Whether it’s your email, social media or some other type of online service, there are many things which can alert you to the fact that someone else is accessing your account.
Being locked out of the account is a visible indication that something has gone wrong, but the signs can be more subtle. Things to look out for include logins or attempted logins from unknown locations or at unusual times. Changes to your security settings and messages sent from your account that you don’t recognise are also indicators.
However you discover the problem, once you know your account has been hacked, this is what you should do:
Update your devices
The Operating Systems and apps on the devices you use should all be updated. These updates will install the latest security fixes. If you have, it installed, run a scan with up-to-date antivirus software. This isn’t usually necessary for phones and tablets.
Contact your provider
If you can’t access your account, go to the account provider homepage and find a link to their help or support pages. These will detail the account recovery process.
If your email account was hacked
Once you’ve regained control, check your email filters and forwarding rules. It is a common trick for the person hacking an account to set up an email forwarding rule that sends a copy of all your received emails to them. Information on how to do this should be found in your provider’s help pages.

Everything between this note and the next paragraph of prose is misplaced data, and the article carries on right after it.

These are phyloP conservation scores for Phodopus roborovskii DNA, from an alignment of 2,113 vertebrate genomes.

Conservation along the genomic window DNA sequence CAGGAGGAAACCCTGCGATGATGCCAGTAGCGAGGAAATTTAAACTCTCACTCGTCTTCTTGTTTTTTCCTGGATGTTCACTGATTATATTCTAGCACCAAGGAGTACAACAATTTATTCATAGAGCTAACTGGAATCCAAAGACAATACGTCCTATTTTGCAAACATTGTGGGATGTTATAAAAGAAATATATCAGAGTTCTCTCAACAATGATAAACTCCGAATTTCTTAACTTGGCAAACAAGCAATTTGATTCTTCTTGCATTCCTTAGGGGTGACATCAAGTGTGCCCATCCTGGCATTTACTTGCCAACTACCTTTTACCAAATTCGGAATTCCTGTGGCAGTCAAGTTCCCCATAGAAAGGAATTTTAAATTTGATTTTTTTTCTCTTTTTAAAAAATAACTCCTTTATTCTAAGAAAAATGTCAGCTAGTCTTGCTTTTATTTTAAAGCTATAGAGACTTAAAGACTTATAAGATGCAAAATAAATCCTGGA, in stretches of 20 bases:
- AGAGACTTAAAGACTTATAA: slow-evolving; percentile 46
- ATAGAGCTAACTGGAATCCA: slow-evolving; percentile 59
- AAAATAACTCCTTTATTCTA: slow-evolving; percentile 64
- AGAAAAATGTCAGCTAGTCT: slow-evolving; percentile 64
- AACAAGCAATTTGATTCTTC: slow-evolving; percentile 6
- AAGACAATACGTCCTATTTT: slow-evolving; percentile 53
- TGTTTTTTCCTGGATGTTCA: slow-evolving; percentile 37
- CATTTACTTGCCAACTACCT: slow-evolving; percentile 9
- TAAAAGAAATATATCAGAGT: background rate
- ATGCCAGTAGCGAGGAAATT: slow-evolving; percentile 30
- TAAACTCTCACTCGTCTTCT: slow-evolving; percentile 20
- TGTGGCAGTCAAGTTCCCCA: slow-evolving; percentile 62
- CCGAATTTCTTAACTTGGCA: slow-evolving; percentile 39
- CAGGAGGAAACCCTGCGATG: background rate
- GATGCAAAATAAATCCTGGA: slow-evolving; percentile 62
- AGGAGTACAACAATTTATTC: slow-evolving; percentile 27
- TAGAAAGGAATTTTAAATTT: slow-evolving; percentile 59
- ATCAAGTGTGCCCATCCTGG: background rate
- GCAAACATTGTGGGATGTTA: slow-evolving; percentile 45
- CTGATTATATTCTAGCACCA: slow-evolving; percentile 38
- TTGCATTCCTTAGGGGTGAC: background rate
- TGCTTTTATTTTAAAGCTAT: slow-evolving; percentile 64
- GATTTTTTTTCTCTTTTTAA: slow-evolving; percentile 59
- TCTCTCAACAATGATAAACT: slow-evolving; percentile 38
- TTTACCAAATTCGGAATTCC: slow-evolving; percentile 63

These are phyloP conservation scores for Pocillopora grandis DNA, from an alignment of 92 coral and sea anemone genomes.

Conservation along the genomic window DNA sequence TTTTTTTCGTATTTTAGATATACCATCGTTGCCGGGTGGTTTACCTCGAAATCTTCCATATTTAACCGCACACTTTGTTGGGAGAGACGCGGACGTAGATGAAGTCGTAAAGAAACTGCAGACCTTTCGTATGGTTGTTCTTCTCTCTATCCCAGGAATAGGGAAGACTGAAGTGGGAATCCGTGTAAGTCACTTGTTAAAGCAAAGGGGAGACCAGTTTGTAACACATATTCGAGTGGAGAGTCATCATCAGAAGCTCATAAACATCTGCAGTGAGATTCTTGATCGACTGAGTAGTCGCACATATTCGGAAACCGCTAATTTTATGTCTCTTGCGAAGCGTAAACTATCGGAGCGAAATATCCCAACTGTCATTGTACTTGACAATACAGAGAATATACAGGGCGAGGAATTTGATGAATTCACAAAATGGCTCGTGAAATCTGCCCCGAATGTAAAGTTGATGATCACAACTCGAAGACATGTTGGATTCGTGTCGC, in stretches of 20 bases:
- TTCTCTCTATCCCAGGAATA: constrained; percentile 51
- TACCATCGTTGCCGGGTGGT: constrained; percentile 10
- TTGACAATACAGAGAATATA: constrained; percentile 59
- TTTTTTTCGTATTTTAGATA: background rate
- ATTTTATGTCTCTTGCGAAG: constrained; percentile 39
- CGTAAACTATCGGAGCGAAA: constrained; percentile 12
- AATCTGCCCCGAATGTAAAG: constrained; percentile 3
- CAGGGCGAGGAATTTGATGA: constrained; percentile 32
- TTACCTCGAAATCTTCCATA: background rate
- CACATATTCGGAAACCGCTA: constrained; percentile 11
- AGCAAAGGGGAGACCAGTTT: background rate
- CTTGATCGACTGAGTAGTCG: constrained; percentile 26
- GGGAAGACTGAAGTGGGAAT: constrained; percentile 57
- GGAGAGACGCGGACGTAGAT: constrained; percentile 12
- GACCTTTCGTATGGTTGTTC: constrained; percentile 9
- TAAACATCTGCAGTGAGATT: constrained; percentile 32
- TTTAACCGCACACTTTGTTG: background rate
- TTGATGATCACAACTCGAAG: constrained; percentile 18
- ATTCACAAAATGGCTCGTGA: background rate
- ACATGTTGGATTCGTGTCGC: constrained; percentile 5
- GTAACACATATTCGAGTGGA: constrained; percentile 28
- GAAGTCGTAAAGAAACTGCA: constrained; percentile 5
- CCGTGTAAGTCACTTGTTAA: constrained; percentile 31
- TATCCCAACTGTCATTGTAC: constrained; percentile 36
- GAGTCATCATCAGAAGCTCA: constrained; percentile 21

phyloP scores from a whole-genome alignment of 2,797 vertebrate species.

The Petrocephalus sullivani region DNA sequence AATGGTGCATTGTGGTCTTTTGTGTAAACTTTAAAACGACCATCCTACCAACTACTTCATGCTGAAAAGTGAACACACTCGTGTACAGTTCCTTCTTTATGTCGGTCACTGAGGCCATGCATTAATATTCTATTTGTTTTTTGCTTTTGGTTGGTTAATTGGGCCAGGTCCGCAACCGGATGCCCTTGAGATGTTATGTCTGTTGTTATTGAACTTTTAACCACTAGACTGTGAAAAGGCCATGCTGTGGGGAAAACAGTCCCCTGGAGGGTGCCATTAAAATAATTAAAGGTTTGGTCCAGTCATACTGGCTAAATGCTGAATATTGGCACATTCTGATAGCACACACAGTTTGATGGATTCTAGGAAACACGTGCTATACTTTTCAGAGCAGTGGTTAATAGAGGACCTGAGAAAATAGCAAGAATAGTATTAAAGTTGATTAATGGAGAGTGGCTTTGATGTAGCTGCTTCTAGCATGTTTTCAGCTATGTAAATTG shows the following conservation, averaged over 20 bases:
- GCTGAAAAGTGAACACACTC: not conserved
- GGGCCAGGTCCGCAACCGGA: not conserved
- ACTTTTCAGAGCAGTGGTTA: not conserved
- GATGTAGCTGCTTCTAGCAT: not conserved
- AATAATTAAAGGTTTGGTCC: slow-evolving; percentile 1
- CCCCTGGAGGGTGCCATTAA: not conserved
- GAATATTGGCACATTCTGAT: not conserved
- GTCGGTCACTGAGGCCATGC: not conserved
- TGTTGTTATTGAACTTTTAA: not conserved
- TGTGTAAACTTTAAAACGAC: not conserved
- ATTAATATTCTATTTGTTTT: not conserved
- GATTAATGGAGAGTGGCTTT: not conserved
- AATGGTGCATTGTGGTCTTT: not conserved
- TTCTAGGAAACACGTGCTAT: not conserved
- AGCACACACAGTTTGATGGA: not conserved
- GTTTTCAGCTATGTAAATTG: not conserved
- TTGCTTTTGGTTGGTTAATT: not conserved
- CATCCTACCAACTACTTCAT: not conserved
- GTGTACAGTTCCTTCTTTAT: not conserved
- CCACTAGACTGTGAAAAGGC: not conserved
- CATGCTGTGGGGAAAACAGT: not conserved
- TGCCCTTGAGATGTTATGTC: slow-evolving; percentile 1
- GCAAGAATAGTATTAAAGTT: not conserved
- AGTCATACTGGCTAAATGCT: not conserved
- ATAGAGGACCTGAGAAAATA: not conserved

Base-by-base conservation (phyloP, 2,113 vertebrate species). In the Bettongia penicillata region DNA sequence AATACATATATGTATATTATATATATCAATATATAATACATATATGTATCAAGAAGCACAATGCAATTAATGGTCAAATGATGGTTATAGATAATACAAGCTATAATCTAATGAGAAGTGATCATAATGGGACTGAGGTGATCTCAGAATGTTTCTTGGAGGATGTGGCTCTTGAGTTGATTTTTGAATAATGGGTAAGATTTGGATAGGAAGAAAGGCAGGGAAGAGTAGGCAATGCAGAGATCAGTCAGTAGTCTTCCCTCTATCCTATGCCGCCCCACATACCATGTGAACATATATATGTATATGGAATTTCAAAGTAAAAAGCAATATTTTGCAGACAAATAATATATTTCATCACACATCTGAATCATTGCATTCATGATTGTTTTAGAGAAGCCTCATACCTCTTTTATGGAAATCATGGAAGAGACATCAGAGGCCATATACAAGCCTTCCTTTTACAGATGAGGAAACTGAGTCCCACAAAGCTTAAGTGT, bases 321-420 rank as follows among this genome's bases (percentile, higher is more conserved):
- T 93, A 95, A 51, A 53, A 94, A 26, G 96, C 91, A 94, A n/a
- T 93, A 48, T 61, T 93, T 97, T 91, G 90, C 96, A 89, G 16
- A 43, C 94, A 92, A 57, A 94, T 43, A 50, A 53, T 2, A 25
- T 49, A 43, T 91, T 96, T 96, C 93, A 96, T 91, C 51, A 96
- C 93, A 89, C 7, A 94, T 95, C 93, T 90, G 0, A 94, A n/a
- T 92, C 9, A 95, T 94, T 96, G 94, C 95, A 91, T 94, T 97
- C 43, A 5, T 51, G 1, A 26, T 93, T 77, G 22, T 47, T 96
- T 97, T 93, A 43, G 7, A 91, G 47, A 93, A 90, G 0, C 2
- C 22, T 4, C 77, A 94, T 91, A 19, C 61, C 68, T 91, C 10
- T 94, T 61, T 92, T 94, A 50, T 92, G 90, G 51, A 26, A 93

Once you have confirmed there are no unwanted email forwarding rules in place, change the passwords on all accounts which have the same password as the hacked account. Then change the passwords for all the other accounts that send password reminders/resets to the hacked account.
Set up 2-factor authentication
This provides an extra layer of protection against your account being hacked in the future.
Two-factor authentication (often shortened to 2FA) provides a way of ‘double-checking’ that you are the person you are claiming to be when you’re using online services, such as banking, email or social media. It is available on most of the primary online services.
When setting up 2FA, the service will ask you to provide a ‘second factor’, which is something that you (and only you) can access. This could be a code that’s sent to you by text message, or an app.
Notify your contacts
Get in touch with your account contacts, friends or followers. Let them know that you had been hacked. This will help them to avoid being hacked themselves. You should contact the people you know regardless of whether you managed to restore your account or not.
If you can’t recover your account
You may choose to create a new one. Once you’ve done this, it’s essential to notify your contacts that you are using a new account. Make sure to update any bank, utility services or shopping websites with your new details.
Contact Cyber Emergency Response
If you feel that you have been affected by an online crime you can report a cyber incident to the Uganda Police Electronic and Counter Measures Department; the Uganda Computer Emergency Response Team; the Uganda National Computer Emergency Response Team & Co-ordination Center using their online fraud reporting tool.